Janet: The title is intriguing, the cover is sufficiently interesting but the back is a wee bit confusing. I don’t know enough to trust that the implications of the Letter Library will be explored beyond what the characters need to get them to their endings. It could be great! But I don’t know that yet, and the tone of the back copy strikes the wrong chord for me. I’ll pass.
Yash: The cover is cute, but not very remarkable. And after the last cover mentioning friendship on the cover, this one is made even less remarkable by the “love story” caption. For me, at least. (Friendship books are rarer, okay!) It sounds cute, though? A pretty unique premise for a romance? I guess? I just feel like I’d want to watch it more than read it–and even then I’d watch it only if it starred John Cho or something. *whisper* Sorry.
Nafiza: *judges the other two* Excuse both of you, *sniff* I have been waiting for this book forever. Cath Crowley’s Graffiti Moon was so remarkable that I wanted to read her next book immediately but it wasn’t available…actually, this is still not available in North America. I have no idea what the North American cover will look like but better than this, I hope. Still, it’s Cath Crowley and I want to read whatever she writes so yes please. I don’t even care about the synopsis. I will be reviewing Graffiti Moon next month so keep an eye out for it.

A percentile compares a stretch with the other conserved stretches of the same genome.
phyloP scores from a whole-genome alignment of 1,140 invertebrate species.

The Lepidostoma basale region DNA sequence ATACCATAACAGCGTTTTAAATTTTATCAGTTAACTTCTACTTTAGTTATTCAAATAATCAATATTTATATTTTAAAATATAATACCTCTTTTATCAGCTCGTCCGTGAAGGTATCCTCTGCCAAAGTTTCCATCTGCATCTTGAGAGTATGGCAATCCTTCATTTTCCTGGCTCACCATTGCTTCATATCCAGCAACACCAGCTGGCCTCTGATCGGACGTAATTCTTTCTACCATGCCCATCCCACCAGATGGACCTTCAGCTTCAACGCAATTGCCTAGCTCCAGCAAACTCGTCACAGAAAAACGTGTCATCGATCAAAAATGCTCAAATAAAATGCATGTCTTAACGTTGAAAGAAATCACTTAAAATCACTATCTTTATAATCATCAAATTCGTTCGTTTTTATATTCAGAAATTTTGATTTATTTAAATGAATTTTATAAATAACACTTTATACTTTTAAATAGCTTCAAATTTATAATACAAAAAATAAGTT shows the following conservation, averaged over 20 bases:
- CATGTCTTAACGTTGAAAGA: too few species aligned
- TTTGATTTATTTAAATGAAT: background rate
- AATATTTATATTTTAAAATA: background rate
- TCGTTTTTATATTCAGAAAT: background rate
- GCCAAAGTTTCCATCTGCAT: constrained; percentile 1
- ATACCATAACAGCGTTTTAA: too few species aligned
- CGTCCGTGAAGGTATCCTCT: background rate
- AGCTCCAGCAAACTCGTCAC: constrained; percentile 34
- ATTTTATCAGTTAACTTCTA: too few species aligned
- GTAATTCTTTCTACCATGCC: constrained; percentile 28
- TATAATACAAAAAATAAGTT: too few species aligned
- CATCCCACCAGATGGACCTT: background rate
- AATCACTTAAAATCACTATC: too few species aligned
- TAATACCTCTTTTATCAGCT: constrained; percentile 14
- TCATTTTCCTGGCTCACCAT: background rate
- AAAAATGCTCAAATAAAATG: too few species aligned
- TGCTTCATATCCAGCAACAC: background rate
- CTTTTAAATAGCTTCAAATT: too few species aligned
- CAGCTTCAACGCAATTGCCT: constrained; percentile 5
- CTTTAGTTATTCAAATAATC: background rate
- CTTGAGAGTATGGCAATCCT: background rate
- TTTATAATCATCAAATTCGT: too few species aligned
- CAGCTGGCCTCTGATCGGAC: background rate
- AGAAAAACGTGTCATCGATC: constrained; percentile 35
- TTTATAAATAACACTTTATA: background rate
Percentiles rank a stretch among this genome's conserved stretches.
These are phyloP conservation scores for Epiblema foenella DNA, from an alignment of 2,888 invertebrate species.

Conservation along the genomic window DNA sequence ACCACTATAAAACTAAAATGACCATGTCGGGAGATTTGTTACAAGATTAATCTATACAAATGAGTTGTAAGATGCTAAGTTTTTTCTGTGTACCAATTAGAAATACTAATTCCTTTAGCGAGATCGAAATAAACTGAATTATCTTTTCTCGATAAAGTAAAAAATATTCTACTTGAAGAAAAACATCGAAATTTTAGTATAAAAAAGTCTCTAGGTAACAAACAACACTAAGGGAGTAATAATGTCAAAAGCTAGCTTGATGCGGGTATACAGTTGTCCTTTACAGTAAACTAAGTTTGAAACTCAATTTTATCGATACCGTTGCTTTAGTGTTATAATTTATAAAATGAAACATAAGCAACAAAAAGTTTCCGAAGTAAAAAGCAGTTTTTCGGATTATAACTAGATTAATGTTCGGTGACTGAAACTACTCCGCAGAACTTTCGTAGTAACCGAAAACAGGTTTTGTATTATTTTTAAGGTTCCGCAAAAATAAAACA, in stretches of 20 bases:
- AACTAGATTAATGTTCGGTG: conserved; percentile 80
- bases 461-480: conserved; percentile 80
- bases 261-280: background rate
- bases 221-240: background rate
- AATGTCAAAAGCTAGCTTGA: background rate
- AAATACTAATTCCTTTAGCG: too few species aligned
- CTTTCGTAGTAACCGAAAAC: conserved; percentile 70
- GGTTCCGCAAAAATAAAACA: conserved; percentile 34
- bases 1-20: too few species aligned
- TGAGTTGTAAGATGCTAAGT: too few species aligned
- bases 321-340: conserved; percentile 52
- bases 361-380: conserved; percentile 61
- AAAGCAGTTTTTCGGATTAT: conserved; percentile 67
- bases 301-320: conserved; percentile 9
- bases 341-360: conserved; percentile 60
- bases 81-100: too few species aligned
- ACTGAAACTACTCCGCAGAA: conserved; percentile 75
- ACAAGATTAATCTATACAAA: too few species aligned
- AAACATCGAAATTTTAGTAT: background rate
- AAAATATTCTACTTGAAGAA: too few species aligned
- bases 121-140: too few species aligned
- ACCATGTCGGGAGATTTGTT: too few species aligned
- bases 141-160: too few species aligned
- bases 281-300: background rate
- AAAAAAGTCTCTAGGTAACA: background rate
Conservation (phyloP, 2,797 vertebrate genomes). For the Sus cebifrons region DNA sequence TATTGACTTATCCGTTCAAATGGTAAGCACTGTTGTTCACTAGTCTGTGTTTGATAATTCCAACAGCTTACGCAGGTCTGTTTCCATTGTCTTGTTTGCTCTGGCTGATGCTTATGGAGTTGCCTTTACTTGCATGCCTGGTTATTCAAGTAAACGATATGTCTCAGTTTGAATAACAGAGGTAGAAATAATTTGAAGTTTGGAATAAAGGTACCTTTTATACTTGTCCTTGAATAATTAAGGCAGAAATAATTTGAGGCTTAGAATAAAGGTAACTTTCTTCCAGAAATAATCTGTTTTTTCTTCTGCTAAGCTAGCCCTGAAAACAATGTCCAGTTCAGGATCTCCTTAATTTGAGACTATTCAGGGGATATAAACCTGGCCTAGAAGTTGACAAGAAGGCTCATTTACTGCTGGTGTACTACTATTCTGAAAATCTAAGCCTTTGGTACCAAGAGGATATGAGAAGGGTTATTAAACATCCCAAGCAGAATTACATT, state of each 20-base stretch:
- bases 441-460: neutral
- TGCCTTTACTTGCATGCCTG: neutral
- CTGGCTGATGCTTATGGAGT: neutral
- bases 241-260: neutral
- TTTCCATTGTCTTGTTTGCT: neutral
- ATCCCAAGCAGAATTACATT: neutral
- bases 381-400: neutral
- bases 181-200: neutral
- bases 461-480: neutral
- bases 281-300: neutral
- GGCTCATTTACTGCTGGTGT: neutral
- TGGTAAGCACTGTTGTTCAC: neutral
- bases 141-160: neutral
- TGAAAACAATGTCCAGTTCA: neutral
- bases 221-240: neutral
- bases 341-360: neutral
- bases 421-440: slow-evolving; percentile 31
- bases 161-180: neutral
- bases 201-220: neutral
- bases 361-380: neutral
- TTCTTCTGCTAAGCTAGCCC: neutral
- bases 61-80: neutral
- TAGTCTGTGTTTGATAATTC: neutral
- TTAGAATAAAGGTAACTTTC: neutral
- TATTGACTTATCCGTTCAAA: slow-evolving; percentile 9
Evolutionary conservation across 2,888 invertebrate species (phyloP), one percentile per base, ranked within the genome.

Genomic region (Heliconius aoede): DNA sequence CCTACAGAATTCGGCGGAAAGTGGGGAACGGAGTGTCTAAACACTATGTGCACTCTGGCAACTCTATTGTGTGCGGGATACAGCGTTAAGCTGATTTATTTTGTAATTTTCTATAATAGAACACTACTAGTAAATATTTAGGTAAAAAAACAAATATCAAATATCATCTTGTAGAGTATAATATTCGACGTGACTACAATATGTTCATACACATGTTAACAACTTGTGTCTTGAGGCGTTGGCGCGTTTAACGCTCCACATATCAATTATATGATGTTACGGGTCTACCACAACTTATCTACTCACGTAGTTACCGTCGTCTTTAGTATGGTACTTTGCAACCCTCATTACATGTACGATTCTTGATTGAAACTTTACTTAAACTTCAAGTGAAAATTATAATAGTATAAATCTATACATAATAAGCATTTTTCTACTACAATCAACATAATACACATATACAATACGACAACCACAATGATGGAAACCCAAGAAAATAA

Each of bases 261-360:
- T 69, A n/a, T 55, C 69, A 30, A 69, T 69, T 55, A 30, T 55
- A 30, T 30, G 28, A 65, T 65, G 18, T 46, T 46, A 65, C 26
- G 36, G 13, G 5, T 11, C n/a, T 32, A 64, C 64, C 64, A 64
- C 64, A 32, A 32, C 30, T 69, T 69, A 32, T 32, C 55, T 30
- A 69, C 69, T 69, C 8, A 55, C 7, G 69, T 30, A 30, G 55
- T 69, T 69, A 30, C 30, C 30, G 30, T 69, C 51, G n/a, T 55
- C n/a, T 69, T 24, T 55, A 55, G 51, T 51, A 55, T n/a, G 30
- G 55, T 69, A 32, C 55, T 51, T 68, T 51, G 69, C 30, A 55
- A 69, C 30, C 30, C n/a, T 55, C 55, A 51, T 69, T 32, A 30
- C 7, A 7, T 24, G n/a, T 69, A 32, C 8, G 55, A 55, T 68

Subhi is a refugee. Born in an Australian permanent detention center after his mother and sister fled the violence of a distant homeland, Subhi has only ever known life behind the fences. But his world is far bigger than that—every night, the magical Night Sea from his mother’s stories brings him gifts, the faraway whales sing to him, and the birds tell their stories. And as he grows, his imagination threatens to burst beyond the limits of his containment.
The most vivid story of all, however, is the one that arrives one night in the form of Jimmie—a scruffy, impatient girl who appears on the other side of the wire fence and brings with her a notebook written by the mother she lost. Unable to read it herself, she relies on Subhi to unravel her family’s love songs and tragedies.
Subhi and Jimmie might both find comfort—and maybe even freedom—as their tales unfold. But not until each has been braver than ever before.
Janet: Who cares what the cover is, the back copy is thrilling. What a contrast: the grit and barrier of the permanent detention center; the expansive generosity of the magical Night Sea and the imagination; Subhi physically bound yet with a wealth of family, history, and language; Jimmie physically free yet bereft of mother, music, and stories. Oh yes, I want to read this.